Surrounded by idyllic countryside, the Crewe factory is located in Cheshire, in the north-west of England. Along with the Bentayga, Bentley also produces other luxury cars like the Flying Spur, the Mulsanne, as well as the coupe and convertible versions of the Continental here. But unlike at other plants, the cars are made by people rather than robots. They're also made with wood. Lots of wood...
That's because every piece of wood is different. If one sort is used up, it can't be replaced. All of the veneer used in a vehicle is cut from a single piece of wood. For larger surfaces, several sheets of veneer -- known as 'leaves' -- are painstakingly glued together to create a perfect mirror image. The wood is then cut into the desired shapes using a laser, before being attached to a backing.
Then it's sanded down over and over again. The surface must be perfectly smooth before the wood inlays can be lacquered and polished.
But a Bentley is made of more than wood. The hide from seven cows goes into making the leather upholstery for each Bentayga -- preferably from cattle that have grazed in mountainous regions, free of fences and mosquitos.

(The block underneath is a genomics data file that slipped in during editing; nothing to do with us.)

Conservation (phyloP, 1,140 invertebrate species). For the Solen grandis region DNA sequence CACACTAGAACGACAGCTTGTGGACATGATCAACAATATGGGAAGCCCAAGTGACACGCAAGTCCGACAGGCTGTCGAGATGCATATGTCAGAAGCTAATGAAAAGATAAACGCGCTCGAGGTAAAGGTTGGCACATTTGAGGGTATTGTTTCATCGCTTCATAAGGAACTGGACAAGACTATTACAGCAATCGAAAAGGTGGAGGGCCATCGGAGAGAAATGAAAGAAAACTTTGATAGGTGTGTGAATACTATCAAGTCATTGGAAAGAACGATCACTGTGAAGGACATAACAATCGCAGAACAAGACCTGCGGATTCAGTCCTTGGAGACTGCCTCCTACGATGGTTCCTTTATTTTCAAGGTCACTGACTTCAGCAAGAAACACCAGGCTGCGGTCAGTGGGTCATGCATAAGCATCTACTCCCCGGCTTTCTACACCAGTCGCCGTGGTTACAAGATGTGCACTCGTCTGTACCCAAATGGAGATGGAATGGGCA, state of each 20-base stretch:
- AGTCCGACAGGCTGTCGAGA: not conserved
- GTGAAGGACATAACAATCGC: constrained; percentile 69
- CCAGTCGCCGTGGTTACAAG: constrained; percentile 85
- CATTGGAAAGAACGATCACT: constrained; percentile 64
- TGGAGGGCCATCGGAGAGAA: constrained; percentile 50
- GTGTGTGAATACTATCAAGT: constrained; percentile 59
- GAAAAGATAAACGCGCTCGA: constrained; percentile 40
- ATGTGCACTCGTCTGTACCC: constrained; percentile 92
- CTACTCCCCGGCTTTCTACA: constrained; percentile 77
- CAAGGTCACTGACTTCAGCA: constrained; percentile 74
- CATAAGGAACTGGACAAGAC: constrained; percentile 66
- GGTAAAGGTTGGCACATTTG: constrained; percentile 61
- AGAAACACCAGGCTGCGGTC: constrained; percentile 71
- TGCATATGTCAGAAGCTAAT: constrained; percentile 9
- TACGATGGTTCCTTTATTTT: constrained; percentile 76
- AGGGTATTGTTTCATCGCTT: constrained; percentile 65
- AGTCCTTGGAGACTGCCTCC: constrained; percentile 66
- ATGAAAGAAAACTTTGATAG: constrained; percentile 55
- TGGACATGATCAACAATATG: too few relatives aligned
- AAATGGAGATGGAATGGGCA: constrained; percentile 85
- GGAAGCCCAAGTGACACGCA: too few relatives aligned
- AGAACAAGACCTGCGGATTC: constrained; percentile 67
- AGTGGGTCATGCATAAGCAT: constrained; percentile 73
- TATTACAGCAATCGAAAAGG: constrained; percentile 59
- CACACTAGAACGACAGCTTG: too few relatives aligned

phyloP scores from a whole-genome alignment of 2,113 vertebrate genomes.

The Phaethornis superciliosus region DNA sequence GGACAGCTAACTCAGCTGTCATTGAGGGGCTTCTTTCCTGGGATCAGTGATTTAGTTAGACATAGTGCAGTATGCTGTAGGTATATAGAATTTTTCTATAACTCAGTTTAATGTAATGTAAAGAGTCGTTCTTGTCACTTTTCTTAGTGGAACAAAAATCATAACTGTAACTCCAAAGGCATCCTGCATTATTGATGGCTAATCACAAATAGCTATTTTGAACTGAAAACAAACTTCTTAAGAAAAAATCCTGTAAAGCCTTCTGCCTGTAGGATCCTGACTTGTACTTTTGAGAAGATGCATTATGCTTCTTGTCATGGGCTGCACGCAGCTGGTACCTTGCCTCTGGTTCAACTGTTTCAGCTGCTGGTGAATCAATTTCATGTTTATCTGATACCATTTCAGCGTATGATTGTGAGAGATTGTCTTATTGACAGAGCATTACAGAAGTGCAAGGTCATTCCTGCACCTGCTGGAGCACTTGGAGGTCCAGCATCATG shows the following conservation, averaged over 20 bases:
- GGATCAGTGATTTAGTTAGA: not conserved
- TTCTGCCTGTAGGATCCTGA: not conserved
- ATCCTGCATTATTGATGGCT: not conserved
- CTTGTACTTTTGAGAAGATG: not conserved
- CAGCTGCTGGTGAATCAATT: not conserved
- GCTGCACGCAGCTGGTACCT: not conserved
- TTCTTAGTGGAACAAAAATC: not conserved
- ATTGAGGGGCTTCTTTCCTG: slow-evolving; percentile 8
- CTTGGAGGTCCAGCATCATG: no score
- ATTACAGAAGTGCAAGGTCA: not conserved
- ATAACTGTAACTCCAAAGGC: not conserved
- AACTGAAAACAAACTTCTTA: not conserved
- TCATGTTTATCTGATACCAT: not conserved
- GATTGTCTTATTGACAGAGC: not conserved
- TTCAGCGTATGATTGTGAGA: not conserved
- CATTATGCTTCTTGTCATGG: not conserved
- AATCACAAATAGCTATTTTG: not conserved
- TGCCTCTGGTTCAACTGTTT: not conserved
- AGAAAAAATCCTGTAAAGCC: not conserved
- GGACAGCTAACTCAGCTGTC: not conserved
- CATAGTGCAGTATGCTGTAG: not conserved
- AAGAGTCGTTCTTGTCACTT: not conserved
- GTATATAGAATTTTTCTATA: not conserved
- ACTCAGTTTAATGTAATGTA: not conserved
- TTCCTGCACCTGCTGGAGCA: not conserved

With their well-trained eyes, Bentley workers find and mark any imperfections in the leather. Then they cut it, with a little help from a computer. Taking the markings into account, the machine arranges all of the pieces needed in a way that reduces waste to a minimum. The rest of the work is then, once again, done by hand.
Upholstering all the seats for a vehicle can take many hours.
Even during assembly, robots are only used to assist the workers -- like here where they help install the dashboards. Tasks that are normally performed in seconds at other plants can take several minutes at Crewe -- to ensure that the workmanship is top notch. Every screw, every panel, every wire is put in by hand -- even at the vital stage where the body is fitted on to the chassis.